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Singapore becomes hub for Chinese tech amid US tensions

Singapore becomes hub for Chinese tech amid US tensions
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Some of China’s biggest technology firms are expanding operations in Singapore as tensions rise between Washington and Beijing.

Tencent and Alibaba are increasing their presence in the city state while TikTok owner ByteDance is reported to be investing billions of dollars.

Considered neutral territory, Singapore has good ties to both the US and China.

Relations between Washington and Beijing are growing increasingly hostile, particularly over technology.

Tencent announced this week it was “expanding its business presence in Singapore to support our growing business in South East Asia and beyond”.

The new regional office is described as a “strategic addition” to its current offices in South East Asia.

Tencent’s WeChat messaging app is facing a ban this month in the US, along with TikTok, under the Trump administration’s clampdown on Chinese apps and tech firms.

Donald Trump has already imposed bans on Chinese telecoms firm Huawei.

“Given the US-China tensions in tech and the heightening risk of decoupling, it makes sense for Chinese tech companies to separate operations in China and outside of China,” said Tommy Wu at Oxford Economics.

“Singapore would be an ideal location given the city state’s comparative advantage in tech, its geographic proximity to China and as an innovation hub in South East Asia.”

Singapore has always been seen as a regional base for Western firms because of its advanced financial and legal system. Now it’s firmly on the radar of Chinese companies.

The political turmoil in Hong Kong and the introduction of China’s controversial national security law has seen many firms look for a more stable business environment within Asia.

Masking China

But there is another reason why Singapore is so attractive to China, according to Nick Redfearn, deputy chief executive at UK-based consultancy Rouse.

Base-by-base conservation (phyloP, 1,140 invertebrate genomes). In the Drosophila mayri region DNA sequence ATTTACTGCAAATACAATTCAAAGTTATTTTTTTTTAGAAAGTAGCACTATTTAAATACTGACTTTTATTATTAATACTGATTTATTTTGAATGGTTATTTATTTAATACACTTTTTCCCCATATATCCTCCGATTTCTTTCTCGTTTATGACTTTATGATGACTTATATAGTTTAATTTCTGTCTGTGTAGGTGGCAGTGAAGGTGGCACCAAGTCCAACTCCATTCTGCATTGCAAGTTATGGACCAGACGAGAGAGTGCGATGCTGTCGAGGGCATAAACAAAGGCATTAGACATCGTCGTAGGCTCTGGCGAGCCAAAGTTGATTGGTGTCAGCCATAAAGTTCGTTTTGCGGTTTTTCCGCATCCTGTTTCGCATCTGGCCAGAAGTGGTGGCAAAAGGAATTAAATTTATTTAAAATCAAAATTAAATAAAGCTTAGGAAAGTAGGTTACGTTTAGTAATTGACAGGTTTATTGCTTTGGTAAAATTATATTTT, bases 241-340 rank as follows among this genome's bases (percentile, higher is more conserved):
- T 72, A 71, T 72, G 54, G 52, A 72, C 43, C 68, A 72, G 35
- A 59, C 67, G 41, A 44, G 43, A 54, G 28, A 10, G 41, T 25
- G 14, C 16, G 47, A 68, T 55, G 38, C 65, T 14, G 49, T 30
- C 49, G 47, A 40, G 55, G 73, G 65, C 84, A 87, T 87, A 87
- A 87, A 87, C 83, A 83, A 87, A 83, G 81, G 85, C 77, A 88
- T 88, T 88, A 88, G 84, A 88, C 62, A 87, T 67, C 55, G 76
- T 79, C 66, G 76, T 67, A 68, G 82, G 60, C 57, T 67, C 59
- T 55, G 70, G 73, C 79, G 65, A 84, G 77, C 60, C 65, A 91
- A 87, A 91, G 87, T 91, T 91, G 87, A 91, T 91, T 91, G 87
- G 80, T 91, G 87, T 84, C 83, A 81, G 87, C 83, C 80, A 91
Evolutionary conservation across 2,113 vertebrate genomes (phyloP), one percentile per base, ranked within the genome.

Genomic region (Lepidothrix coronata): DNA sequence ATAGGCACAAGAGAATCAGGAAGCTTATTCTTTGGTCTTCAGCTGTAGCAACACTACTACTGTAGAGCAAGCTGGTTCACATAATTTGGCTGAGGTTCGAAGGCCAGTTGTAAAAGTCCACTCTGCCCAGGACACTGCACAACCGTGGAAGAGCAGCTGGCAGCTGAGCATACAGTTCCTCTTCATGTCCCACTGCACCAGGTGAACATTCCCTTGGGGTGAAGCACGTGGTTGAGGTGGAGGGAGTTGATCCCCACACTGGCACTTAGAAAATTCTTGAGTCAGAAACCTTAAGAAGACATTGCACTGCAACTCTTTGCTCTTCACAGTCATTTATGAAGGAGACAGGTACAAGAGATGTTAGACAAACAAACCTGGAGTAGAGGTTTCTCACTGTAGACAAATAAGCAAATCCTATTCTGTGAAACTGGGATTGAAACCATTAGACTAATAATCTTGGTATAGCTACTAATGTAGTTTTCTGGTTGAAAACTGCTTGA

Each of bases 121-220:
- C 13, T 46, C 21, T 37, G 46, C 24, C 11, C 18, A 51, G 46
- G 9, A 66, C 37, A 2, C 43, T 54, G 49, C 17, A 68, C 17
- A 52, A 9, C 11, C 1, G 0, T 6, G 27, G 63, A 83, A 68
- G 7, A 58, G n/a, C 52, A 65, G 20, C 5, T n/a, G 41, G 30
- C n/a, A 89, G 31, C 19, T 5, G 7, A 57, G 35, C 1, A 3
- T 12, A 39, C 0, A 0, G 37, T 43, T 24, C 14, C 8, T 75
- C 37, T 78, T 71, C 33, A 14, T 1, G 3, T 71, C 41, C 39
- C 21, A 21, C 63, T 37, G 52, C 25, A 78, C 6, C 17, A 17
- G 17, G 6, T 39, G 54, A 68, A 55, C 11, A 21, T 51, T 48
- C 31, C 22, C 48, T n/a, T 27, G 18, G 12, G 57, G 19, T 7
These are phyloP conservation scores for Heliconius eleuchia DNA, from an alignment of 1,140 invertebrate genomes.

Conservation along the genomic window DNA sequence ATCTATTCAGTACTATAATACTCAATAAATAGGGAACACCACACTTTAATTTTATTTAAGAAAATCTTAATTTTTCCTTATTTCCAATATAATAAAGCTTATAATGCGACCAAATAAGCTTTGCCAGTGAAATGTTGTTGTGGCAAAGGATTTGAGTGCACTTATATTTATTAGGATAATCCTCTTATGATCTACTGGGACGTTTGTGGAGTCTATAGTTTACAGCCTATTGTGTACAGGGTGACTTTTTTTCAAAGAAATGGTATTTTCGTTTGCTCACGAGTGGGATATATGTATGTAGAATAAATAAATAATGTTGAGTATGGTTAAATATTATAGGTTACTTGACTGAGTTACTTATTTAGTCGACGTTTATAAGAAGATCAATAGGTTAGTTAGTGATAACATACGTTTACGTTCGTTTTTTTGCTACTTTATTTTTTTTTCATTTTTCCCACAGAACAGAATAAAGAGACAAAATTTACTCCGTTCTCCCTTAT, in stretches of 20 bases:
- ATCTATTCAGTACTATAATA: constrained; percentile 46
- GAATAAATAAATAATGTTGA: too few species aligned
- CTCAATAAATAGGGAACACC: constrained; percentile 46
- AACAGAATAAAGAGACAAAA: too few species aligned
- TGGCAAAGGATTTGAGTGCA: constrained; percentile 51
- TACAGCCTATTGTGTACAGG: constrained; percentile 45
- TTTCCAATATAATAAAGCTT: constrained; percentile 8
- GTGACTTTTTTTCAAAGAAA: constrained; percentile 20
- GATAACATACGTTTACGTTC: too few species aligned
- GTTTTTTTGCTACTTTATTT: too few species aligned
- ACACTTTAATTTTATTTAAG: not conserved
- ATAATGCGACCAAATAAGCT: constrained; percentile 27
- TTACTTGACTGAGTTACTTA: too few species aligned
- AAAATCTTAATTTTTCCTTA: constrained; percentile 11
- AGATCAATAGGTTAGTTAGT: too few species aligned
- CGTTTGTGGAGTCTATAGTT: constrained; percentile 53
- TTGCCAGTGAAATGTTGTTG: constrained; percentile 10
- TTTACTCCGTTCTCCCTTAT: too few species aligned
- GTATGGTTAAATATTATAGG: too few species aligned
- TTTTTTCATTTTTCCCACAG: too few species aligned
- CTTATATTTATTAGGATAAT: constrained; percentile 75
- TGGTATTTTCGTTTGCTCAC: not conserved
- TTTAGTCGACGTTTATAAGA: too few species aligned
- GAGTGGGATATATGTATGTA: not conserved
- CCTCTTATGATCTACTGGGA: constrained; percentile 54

It could explain why the city state has attracted so much foreign direct investment (FDI) compared to other South East Asia countries he said.

“This is usually because regional headquarters, operating on behalf of parent companies, act as the foreign investor in countries such as the Philippines, Indonesia, Vietnam and elsewhere.

“This can help Chinese companies avoid the appearance of Chinese investment,” he said.

South East Asia overtook the EU to become China’s largest regional trading partner in 2020, according to Mr Redfearn.

Global footprint

Rui Ma, a Chinese tech expert and investor, added: “You’ve seen Western companies (Google, Facebook, LinkedIn and many more) make it their Asia Pacific headquarters for a while now, so it’s natural Chinese companies also consider it for the same reasons.

“I think the recent US-China geopolitical tensions only make it even more attractive, but that’s not the only or primary reason.”

She says globalisation is another driving force. “If Western companies can be global, why can’t we?

“Chinese companies are very much willing to invest for the long term and are not going to be content to be left behind when it comes to future opportunities.”



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